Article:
Jed Harris wrote, in one of his otherwise very insightful comments:
(Incidentally, there probably is no viable distinction between cognitive structure and content.)
This statement is true, in that there is probably no distinction that I can write, that Jed can’t come up with a counter-example to. Much as I can’t write a definition of "game" that Wittgenstein couldn’t come up with a counter-example to.
But the statement was used to imply that distinguishing AI architectures by reliance on content vs. learning is nonsensical. If that were so, knowledgeable people would be confused when Eliezer (or Lenat) says Cyc emphasizes content more than other architectures do. They aren’t.
Some more-popular false false dichotomies:
- Nature vs. nurture (e.g., genetic or instinctual vs. learned behavior): We’re told that there’s no true distinction between them, since "nurture" can only occur when expected by "nature". I like Paul Bloom’s reply (paraphrasing), "There’s something wrong with a theory of mind that says that a knee reflex and word learning are the same sort of thing."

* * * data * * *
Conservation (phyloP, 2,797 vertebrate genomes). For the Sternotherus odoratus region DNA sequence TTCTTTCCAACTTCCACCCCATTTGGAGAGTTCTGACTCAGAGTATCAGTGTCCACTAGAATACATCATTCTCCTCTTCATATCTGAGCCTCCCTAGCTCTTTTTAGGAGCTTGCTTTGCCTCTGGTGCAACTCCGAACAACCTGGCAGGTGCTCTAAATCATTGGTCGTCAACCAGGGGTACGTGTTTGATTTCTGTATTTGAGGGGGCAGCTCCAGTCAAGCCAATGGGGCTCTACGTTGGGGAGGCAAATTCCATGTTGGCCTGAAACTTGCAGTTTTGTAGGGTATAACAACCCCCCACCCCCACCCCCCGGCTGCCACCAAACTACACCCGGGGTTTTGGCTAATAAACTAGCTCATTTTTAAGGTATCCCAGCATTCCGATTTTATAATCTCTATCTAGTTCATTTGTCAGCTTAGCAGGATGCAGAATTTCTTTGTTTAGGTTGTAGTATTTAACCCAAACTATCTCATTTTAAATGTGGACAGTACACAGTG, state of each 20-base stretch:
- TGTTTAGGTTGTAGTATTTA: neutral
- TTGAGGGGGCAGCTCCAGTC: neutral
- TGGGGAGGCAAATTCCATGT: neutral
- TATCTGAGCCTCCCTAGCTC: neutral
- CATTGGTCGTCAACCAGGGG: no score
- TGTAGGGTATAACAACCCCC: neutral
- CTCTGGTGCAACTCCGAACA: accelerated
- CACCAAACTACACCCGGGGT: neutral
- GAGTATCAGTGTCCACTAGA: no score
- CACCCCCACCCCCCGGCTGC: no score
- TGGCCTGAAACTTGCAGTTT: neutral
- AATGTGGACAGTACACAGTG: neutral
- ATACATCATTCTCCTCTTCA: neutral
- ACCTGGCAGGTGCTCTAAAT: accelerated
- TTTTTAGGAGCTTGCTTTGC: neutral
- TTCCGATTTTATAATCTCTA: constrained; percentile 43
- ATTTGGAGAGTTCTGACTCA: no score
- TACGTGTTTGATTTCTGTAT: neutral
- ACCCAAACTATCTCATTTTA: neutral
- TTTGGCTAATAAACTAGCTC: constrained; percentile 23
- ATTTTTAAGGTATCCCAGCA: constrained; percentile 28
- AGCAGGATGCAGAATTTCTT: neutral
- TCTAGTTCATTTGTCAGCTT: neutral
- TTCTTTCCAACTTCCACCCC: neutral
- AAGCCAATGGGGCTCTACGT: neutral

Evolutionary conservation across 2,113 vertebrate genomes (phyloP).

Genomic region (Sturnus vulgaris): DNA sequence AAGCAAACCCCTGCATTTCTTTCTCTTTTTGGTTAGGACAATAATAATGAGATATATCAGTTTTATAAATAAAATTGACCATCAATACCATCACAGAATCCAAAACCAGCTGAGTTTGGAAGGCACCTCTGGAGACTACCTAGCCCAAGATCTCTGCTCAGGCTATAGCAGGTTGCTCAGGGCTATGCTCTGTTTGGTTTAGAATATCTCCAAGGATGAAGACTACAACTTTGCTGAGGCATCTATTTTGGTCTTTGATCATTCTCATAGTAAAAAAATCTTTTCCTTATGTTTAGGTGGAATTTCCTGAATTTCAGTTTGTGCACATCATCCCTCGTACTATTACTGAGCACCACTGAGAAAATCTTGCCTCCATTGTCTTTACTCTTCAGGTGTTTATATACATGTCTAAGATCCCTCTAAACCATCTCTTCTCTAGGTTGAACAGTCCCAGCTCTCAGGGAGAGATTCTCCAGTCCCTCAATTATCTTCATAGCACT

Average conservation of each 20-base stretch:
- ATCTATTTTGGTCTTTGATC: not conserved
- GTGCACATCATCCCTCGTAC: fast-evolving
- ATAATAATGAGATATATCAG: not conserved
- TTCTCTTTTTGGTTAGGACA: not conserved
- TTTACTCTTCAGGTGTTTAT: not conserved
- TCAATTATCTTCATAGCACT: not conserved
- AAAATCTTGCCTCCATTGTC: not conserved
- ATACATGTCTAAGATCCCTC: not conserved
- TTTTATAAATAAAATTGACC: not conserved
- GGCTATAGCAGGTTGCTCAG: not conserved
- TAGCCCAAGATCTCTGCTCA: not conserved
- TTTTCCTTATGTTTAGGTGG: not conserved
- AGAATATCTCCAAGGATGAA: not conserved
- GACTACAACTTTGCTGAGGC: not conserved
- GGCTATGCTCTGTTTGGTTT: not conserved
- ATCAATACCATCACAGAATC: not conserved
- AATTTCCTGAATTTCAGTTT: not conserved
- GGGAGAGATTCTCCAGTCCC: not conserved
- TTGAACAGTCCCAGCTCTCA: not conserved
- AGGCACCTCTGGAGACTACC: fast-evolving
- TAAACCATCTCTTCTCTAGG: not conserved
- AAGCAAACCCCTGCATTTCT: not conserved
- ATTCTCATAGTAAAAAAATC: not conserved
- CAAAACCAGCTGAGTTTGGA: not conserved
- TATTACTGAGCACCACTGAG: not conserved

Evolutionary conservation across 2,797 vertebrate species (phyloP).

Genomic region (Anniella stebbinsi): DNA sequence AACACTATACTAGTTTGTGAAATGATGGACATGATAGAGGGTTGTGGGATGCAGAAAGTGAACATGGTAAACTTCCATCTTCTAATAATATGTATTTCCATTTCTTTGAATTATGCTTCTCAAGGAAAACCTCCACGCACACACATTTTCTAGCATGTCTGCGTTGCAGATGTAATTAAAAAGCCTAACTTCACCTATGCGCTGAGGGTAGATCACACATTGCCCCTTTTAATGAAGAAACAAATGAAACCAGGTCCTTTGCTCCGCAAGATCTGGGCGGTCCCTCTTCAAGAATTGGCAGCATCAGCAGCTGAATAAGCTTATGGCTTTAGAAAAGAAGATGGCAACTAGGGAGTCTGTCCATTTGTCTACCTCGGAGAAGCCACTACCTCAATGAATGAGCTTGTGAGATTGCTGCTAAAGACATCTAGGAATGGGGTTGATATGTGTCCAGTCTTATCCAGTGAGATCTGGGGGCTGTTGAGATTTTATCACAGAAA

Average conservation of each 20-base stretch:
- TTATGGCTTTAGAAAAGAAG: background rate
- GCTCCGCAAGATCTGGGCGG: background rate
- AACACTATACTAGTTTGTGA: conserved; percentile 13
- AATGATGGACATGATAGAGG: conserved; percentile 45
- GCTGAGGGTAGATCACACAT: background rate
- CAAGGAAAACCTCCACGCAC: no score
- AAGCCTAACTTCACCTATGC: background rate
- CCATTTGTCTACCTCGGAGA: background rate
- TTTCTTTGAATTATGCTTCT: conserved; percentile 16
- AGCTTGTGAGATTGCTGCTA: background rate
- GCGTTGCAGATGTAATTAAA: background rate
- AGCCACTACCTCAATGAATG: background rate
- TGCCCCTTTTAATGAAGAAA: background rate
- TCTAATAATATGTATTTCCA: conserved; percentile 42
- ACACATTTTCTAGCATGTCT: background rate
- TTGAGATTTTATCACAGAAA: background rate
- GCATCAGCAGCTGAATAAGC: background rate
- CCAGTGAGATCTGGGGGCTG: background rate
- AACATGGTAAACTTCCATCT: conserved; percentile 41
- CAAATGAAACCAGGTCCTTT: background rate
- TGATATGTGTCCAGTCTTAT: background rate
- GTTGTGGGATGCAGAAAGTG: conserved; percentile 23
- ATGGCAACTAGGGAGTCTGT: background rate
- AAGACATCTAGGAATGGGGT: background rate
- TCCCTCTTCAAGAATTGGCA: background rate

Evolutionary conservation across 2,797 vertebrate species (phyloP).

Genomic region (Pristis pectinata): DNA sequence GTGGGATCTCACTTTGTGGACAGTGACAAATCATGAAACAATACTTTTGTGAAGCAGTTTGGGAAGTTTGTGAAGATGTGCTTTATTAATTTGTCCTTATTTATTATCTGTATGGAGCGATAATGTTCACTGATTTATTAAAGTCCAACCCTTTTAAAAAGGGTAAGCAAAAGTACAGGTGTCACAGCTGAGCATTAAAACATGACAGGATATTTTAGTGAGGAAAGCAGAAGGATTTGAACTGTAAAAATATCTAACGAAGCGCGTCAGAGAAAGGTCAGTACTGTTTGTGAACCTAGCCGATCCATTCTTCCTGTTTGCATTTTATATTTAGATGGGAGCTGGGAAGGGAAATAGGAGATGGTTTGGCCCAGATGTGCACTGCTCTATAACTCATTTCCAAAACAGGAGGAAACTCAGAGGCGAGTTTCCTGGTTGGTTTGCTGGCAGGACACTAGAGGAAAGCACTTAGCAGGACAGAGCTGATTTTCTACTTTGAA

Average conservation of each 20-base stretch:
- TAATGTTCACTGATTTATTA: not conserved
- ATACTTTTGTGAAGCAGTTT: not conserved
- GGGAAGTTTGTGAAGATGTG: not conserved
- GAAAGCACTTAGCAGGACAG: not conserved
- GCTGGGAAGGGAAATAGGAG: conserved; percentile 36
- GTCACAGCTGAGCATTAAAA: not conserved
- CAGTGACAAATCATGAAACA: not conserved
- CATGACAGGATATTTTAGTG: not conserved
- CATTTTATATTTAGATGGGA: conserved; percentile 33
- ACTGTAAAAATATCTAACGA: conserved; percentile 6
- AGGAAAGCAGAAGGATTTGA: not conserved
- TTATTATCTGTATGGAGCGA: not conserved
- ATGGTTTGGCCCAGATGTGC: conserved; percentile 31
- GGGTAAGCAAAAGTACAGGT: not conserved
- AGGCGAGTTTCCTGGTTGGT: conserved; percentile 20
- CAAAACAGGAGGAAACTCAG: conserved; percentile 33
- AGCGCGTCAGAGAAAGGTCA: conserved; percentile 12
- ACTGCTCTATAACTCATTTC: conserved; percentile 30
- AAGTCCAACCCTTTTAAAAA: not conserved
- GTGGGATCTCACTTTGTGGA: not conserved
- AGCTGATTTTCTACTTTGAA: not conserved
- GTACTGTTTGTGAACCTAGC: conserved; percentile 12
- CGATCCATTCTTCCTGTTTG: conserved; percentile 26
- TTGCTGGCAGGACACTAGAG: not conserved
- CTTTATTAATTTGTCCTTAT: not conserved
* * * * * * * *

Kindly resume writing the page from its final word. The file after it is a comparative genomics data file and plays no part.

- Race: We’re told that race is a "social construct" because, for any particular genetic criteria you set to determine who is in a race, someone can be found who looks to us like they belong to that race, yet doesn’t satisfy your criteria.
- Gender: There are people naturally having characteristics of both sexes; people whose phenotypic gender is different from their genotypic gender; and people who’ve had sex-change operations. Therefore, there is no gender.
You probably knew where I was going with this when you saw the Wittgenstein reference. Every word in our languages breaks down when you apply enough pressure to it. A word encodes a statistical regularity. Applicability in all cases is not required. Forbid us from using words that aren’t precise, and we’d be unable to talk at all.